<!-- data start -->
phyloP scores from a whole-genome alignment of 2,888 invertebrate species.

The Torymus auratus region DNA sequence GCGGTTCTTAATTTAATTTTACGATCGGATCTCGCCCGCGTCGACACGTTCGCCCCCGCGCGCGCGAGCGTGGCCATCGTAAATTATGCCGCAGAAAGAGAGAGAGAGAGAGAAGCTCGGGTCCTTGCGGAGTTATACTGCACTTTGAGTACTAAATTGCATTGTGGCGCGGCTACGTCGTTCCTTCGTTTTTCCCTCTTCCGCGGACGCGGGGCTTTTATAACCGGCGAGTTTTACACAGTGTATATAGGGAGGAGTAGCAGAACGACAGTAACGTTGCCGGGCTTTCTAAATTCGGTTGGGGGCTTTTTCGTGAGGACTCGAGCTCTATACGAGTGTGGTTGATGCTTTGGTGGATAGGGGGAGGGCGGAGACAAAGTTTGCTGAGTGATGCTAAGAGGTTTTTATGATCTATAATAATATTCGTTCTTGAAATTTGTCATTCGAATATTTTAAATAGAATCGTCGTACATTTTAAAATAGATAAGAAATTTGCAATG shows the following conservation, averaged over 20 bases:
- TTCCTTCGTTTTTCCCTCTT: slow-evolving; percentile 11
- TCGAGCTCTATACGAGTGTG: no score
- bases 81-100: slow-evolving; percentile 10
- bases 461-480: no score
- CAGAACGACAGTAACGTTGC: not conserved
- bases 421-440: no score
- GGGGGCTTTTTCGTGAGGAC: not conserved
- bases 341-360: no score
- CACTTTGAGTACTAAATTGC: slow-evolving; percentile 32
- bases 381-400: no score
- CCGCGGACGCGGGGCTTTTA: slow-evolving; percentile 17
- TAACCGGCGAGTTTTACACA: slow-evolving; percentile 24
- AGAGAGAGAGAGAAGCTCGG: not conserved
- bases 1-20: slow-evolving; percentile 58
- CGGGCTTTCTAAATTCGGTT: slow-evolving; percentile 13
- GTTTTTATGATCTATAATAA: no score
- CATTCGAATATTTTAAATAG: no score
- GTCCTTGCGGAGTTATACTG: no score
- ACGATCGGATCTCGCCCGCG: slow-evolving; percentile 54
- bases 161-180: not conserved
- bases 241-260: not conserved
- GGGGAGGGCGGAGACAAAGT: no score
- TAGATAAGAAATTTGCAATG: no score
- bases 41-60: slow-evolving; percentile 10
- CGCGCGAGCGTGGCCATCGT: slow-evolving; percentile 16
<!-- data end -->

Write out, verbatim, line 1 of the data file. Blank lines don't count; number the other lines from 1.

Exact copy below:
phyloP scores from a whole-genome alignment of 2,888 invertebrate species.